Sulphur dioxide is one of the most common gases released in volcanic eruptions (following water and carbon dioxide) and is of concern on the global scale due to its potential to influence climate. On the local scale SO2 is a hazard to humans in its gaseous form and also because it oxidises to form sulphate aerosol.
Sulphur dioxide (SO2) is a colourless gas with a characteristic and irritating smell. This odour is perceptible at different levels depending on the individual's sensitivity, but is generally perceived between 0.3-1.4 ppm and is easily noticeable at 3 ppm (Baxter, 2000; Wellburn, 1994). SO2 is non-flammable, not explosive and relatively stable. It is more than twice as dense as ambient air (2.62 g L-1 at 25°C and 1 atm (Lide, 2003)) and is highly soluble in water (85 g L-1 at 25°C (Gangolli, 1999)). On contact with moist membranes, SO2 forms sulphuric acid (H2SO4), which is responsible for its severe irritant effects on the eyes, mucous membranes and skin (Komarnisky et al., 2003).
Typically, the concentration of SO2 in dilute volcanic plumes is <10 ppm, as little as 10 km downwind of the source, compared to the tropospheric background of 0.00001-0.07 ppm (Brimblecombe, 1996; Oppenheimer et al., 1998). Assuming that the gas has a half-life of 6-24 hours, then only about 5% of the emitted gas is present in the lower atmosphere after 1-4 days (Brimblecombe, 1996; Finlayson-Pitts and Pitts, 1986; Porter et al., 2002).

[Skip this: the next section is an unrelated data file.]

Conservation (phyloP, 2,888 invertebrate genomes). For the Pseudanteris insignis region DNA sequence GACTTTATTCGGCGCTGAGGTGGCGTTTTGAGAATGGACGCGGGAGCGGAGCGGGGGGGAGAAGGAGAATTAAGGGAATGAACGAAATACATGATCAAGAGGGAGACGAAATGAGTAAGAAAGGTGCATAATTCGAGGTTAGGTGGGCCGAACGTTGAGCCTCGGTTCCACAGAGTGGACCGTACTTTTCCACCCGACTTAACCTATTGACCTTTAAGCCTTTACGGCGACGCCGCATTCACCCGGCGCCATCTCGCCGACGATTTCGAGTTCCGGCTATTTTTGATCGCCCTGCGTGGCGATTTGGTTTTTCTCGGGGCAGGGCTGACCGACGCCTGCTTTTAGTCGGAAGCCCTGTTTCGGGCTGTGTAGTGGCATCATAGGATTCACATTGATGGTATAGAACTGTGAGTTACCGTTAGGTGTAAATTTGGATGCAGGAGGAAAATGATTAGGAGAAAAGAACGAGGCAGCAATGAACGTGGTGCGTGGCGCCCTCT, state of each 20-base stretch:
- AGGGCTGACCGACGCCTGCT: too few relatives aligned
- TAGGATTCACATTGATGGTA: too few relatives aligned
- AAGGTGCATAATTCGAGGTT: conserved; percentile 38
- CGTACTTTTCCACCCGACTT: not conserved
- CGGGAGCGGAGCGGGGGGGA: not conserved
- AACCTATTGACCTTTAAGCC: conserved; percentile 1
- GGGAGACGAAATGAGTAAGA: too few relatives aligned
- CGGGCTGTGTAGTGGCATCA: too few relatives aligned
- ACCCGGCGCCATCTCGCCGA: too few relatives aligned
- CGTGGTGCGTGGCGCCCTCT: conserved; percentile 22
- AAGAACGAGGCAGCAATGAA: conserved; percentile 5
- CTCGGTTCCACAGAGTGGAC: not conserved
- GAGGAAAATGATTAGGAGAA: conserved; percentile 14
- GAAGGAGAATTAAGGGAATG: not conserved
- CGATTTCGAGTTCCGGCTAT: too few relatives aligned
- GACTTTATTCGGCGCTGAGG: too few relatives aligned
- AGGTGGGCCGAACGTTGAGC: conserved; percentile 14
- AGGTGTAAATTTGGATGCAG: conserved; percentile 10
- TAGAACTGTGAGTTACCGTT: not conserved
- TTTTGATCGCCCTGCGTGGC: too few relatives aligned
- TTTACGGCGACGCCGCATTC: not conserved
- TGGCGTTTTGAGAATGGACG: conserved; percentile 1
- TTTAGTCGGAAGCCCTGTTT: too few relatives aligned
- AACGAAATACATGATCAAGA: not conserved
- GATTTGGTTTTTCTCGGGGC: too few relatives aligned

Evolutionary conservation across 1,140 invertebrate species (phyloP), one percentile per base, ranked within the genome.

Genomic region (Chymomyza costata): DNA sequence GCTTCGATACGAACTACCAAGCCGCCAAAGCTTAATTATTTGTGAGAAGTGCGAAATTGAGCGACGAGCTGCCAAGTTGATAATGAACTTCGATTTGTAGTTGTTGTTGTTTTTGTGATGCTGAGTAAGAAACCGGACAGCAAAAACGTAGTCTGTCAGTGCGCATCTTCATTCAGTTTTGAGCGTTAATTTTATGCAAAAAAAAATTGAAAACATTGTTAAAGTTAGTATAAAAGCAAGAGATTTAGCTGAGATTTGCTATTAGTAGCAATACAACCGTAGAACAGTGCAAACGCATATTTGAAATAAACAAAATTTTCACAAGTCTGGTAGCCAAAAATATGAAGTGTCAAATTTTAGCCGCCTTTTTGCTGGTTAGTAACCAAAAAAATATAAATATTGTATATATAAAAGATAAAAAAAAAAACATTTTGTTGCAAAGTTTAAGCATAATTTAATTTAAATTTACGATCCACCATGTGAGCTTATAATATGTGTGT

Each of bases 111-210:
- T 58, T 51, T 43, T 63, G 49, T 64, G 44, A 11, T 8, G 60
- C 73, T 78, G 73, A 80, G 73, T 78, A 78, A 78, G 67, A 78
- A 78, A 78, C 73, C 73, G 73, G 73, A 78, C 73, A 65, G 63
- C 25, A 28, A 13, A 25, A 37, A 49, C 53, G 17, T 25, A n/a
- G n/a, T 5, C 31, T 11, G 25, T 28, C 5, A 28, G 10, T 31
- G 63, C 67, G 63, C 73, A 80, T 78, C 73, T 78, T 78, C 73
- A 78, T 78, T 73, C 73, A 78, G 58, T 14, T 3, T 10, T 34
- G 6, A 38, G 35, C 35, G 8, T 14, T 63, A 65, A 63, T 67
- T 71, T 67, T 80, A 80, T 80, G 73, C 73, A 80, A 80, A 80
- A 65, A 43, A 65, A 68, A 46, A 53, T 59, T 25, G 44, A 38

Sulphur dioxide is irritating to the eyes, throat and respiratory tract. Short-term overexposure causes inflammation and irritation, resulting in burning of the eyes, coughing, difficulty in breathing and a feeling of chest tightness. Asthmatic individuals are especially sensitive to SO2 (Baxter, 2000) and may respond to concentrations as low as 0.2-0.5 ppm. Volcanologists suffering from asthma may notice adverse effects at concentrations substantially below those that affect their colleagues. Prolonged or repeated exposure to low concentrations (1-5 ppm) may be dangerous for persons with pre-existing heart and lung diseases. While health effects are documented at various concentrations by different researchers and organizations, a sampling of thresholds for health effects are outlined in the table.
Health effects of respiratory exposure to sulphur dioxide
High levels of ambient SO2 have been shown to cause various health problems in children (Ware et al., 1986). However, studies at Mt Sakurajima did not show a correlation between prevalence of asthma in children and prolonged exposure to volcanic gases (Uda et al., 1999).
In 1971, the USA EPA set the level of SO2 that could cause significant harm to the health of persons at 2620 µg m-3 (1 ppm) (24-hour average). When particulate matter or other trace components are also present, this level is reduced. International ambient and occupational guidelines for SO2, which vary significantly for different countries, are provided in the tables below.
Ambient air quality guidelines for SO2.
The ambient SO2 guidelines table above demonstrates the tremendous range of international guidelines that exist. Difference between country's guidelines may be explained by the age of the guideline, the practical achievement of a standard based on current and predicted pollution levels or the data from which the standard was set (e.g. epidemiological study versus actual pollution levels). Averaging times for guidelines range from 10 minutes (WHO) to annual. The table below summarises the range of guideline values for each averaging period.